NAHC is updating its “Part D Toolkit” and those revisions should be available to member hospices in the very near future.  NAHC is also developing a list of questions related to the revised process for submission to CMS to gain greater clarity on certain aspects of the revised process.  For more on NAHC's reaction to CMS' easing of PA requirements, please see NAHC Report, July 18, 2014.

From the NAHC Report article


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Topics: Hospice

Entrepeneur Profiles Home Care Franchisee Owner

Posted by Rachel Alden on Jul 17, 2014 10:26:58 AM

Today, Entrepeneur posted another installment in its "Franchise Players" interview column. This post focuses on the story of Ken Kuck, a Syngery HomeCare franchisee owner.

A few excerpts from the Q&A are included below:

Why did you choose this particular franchise?

One of my responsibilities in my old career was to look for new business opportunities. About two years before I left, I researched the in-home care industry. When it came time to venture out on my own, I looked back into it and was shocked to learn how fast the industry had grown in such a short amount of time. I eventually chose Synergy HomeCare due to its experience in the industry, excellent reputation and room to expand our business with available territory.

What advice do you have for individuals who want to own their own franchise?

Make sure you research the franchisor you wish to engage with. This is a long-term commitment and you want to make sure that their goals, values and experience are in-line with your personal goals and objectives. There are some great opportunities out there with the right franchisor. Make sure you take the time to call on offices already in their network and be prepared to ask detailed questions about their experience in the network.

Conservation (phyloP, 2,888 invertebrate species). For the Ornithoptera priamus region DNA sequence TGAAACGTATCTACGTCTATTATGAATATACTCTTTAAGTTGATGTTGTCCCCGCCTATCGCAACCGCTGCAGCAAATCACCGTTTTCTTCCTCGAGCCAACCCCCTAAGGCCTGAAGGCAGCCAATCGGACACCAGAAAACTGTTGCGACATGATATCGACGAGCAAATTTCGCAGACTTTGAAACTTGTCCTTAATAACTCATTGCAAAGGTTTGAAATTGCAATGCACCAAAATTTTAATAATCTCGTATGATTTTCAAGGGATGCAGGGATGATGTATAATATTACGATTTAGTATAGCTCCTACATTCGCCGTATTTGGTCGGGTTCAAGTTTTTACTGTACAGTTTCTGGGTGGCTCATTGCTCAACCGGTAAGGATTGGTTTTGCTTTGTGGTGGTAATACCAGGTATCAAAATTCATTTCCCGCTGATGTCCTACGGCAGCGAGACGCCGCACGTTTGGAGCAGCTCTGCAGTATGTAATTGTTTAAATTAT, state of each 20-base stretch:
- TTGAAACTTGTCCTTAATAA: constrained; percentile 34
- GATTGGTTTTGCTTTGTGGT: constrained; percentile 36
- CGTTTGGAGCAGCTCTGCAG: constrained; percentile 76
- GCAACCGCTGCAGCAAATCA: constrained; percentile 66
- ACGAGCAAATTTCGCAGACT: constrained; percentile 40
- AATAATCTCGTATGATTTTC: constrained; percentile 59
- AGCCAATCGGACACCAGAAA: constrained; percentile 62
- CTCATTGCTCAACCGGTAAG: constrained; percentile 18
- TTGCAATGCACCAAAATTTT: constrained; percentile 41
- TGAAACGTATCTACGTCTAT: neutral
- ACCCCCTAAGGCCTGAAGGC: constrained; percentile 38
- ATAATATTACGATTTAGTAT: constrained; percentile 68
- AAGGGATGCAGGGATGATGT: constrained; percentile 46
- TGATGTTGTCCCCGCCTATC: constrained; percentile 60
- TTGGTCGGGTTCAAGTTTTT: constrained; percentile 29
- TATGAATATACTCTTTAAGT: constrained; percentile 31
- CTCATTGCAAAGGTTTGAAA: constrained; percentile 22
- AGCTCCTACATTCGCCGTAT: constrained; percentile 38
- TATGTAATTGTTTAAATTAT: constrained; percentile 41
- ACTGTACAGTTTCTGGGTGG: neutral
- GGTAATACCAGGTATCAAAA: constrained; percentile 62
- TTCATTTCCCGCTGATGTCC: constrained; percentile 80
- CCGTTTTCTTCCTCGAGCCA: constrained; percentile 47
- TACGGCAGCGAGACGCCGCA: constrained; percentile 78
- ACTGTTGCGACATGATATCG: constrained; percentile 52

For the full article, click here.


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Topics: Private Duty industry

NAHC and HHNA Announce Finalists for Home Care & Hospice Nurse of the Year Award

Posted by Lorraine Lodigiani on Jul 17, 2014 10:01:25 AM

The National Association for Home Care & Hospice (NAHC) and its affiliate Home Healthcare Nurses Association (HHNA) recently announced the top 10 finalists for Home Care & Hospice Nurse of the Year. Now NAHC and HHNA invite their members, affiliated state associations, and the general public to visit NAHC’s website and vote for this year’s winner. The 2014 Home Care & Hospice Nurse of the Year will be announced at the NAHC Annual Meeting & Exposition on October 19 - 22, 2014 at the Phoenix Convention Center in Phoenix, Arizona.
When the meeting convenes, the top nurse and nine final contenders will come before NAHC members and get the recognition they deserve. “It is most appropriate that we make the effort to identify and celebrate the best among us, the nurses who distinguish themselves by the size of their hearts, by their professionalism, and by their work ethic,” said Andrea L. Devoti, RN, chairman of the NAHC board of directors. “Our focus is to highlight the impact that nurses make day in and day out in homes across the country, despite the challenges they face,” she explained. “And it’s time for the public to honor nurses and thank them for all they contribute,” added Elaine D. Stephens, RN, NAHC executive Vice President and current chairman of HHNA. “This is our chance to remind everyone how hard it is for nurses to do their vital work while facing senseless cuts in reimbursement.”

Nurses have also faced challenges from new rules and regulations since HHNA joined NAHC in launching the Nurse Recognition Program. Yet they have continued to give patients their best, and the program pays tribute to their dedication. Now in its third year, the Nurse Recognition Program identifies the top home care and hospice nurses in the nation. This year, as always, the competition was fierce because HHNA received numerous nominations for nurses who provide exceptional care, reduce hospital readmissions, and make a difference in patients’ lives.